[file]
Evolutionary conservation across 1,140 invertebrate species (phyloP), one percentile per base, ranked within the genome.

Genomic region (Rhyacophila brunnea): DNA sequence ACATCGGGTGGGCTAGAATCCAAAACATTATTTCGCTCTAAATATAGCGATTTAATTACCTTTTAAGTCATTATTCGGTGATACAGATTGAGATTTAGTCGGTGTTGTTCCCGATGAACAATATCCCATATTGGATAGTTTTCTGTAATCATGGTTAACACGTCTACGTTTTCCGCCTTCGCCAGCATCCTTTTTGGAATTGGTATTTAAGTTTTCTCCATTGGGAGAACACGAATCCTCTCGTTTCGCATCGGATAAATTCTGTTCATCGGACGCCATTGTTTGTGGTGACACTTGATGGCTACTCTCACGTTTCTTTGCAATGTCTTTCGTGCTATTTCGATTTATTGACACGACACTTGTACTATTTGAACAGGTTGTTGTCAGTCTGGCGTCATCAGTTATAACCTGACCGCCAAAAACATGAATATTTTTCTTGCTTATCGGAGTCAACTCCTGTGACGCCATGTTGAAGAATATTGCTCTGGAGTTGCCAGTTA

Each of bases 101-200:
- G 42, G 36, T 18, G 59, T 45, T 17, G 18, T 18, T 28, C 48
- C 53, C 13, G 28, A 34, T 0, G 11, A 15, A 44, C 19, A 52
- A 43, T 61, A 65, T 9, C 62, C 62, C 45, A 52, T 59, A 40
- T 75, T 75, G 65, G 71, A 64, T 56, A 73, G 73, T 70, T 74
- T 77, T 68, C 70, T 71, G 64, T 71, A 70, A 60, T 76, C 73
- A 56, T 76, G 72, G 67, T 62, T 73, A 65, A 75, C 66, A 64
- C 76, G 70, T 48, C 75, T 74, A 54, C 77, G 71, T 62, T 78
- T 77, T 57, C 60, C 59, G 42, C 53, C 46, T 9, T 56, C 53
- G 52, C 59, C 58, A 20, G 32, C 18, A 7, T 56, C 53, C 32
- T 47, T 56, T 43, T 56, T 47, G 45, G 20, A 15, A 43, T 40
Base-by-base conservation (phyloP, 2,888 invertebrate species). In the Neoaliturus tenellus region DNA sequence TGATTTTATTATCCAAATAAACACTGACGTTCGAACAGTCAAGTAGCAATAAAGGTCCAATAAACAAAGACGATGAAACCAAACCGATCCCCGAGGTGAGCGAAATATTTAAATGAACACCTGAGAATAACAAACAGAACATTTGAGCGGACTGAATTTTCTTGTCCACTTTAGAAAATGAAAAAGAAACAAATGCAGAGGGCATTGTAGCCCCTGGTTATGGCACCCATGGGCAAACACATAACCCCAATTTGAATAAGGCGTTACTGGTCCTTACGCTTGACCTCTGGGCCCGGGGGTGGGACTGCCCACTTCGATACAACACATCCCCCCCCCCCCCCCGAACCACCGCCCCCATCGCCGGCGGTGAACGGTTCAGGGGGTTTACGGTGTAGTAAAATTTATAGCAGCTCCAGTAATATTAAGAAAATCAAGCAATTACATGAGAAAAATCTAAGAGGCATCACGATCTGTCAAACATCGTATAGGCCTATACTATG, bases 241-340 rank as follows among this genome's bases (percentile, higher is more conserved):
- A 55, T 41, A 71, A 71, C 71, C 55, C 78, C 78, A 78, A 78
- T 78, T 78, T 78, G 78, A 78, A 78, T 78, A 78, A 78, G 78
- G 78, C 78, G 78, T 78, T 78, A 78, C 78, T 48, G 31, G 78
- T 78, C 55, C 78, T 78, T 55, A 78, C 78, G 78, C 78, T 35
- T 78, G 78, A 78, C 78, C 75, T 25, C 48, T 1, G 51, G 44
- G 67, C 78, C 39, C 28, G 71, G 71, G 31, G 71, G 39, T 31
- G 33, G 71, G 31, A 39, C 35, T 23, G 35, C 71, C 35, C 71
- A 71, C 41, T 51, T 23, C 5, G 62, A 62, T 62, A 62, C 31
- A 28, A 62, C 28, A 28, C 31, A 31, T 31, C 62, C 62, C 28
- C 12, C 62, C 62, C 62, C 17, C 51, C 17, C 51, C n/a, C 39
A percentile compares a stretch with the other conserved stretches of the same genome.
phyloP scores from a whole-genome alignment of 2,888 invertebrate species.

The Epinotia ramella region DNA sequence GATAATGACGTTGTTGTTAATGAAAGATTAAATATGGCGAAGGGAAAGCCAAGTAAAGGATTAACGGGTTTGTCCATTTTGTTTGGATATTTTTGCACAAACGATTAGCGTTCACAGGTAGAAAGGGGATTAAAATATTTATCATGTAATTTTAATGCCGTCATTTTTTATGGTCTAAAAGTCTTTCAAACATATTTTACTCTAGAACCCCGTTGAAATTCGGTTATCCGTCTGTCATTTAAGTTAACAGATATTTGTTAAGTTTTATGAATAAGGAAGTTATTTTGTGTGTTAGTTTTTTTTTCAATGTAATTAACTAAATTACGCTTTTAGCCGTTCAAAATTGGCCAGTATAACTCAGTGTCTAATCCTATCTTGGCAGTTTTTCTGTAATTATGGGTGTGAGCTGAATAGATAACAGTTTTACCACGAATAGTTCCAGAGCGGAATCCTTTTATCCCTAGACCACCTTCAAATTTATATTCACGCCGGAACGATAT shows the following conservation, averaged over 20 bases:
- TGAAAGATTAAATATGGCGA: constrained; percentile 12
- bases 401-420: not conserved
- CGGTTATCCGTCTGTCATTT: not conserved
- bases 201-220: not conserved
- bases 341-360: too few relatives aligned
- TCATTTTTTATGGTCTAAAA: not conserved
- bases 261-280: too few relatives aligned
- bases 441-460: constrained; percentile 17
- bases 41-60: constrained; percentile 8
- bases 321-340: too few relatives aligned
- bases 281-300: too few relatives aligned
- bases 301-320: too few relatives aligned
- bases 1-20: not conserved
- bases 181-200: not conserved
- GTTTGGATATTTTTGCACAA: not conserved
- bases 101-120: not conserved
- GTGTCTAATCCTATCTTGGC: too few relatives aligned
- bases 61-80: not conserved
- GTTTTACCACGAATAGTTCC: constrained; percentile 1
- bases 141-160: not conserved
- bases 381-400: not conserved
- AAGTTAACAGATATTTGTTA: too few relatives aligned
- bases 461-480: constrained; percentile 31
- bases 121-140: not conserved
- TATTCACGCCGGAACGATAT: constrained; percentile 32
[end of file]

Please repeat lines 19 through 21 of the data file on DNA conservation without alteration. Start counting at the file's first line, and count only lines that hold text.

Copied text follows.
- T 78, G 78, A 78, C 78, C 75, T 25, C 48, T 1, G 51, G 44
- G 67, C 78, C 39, C 28, G 71, G 71, G 31, G 71, G 39, T 31
- G 33, G 71, G 31, A 39, C 35, T 23, G 35, C 71, C 35, C 71